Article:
Rumours persist that cheese isn’t just delicious – it’s genuinely addictive. But this isn’t an idea that has simply been plucked out of thin air.
Anyone searching online for the terms “cheese” and “addiction” will quickly find a lot of hits, ranging from “potential for addiction” to “hard drug”. Then they’ll ask themselves if it isn’t all a bit of an exaggeration.
Good question. And reason enough to take a closer look. No less a figure than Stefan Meierhans, the Swiss price regulator, revealed last year in “Migros-Magazin” that he was “addicted” to Kaltbach cheese. And he isn’t an isolated case, particularly when it comes to our cave-aged cheese from Kaltbach. Even though “addiction” is meant in more of an appreciative sense here, it does raise the question: is there really anything to it? And if so, what is the explanation behind this?
A trip into the world of chemistry
To find answers, Thomas Büeler from Emmi, who has a degree in food science from the Swiss Federal Institute of Technology (ETH), delved into the relevant specialist literature. Time and again he came across the term “casomorphin”, referring to addictive morphine-like substances in cheese. Is that really a thing? Well, it’s not entirely wrong. Proteins are the main component of cheese. The majority of milk protein consists of casein, and this in turn is mainly composed of beta casein, which can be thought of as long chains of molecules. During maturation or later, during digestion in the body, these chains are “fragmented”. The fragments then have a structure and composition similar to morphine – and the same calming, soothing and possibly also uplifting effect.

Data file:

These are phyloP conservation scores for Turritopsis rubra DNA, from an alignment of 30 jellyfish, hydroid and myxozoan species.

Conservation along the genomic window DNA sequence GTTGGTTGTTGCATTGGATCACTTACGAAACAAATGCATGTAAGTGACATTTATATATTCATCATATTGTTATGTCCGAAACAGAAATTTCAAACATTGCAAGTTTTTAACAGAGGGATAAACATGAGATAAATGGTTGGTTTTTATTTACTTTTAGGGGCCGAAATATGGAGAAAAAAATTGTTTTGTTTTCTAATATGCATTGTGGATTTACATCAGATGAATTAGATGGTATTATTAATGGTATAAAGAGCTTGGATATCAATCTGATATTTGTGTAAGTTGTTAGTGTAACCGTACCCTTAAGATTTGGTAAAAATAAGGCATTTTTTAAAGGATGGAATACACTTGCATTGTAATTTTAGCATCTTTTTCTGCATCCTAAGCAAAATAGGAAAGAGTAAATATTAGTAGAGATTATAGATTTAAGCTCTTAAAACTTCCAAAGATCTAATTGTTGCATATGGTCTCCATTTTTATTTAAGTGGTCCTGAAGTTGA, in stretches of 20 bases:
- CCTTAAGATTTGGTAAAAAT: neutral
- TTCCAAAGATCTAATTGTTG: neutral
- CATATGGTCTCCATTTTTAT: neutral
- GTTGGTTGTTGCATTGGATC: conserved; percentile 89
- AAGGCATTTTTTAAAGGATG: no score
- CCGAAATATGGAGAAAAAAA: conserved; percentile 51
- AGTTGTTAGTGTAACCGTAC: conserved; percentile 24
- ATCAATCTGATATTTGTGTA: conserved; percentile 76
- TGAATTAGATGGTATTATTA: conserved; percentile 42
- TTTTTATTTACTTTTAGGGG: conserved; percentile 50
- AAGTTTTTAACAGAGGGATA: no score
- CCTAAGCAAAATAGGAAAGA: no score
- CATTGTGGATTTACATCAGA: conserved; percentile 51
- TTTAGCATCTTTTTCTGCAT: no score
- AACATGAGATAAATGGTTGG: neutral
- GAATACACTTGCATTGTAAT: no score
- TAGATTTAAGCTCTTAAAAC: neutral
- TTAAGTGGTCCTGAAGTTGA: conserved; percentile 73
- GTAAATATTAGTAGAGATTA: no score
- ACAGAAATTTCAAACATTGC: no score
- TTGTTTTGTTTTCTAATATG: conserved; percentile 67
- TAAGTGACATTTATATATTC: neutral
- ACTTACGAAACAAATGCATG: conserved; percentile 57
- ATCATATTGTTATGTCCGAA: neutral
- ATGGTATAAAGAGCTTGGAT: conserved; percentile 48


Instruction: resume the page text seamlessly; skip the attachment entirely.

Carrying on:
Does the same apply to breast milk?
You should be aware, though, that the concentration is far, far lower than with a drug. And depending on how the cheese is matured and how the protein chains are fragmented, the pieces may no longer have a morphine-like structure. Incidentally, this phenomenon is not limited to cow’s milk. Researchers believe that casomorphins in breast milk are one of the factors that help to calm infants. However, research has yet to be done into many of these effects. Expert Thomas Büeler’s advice to both infants and cheese lovers is therefore to simply enjoy and trust in your own taste.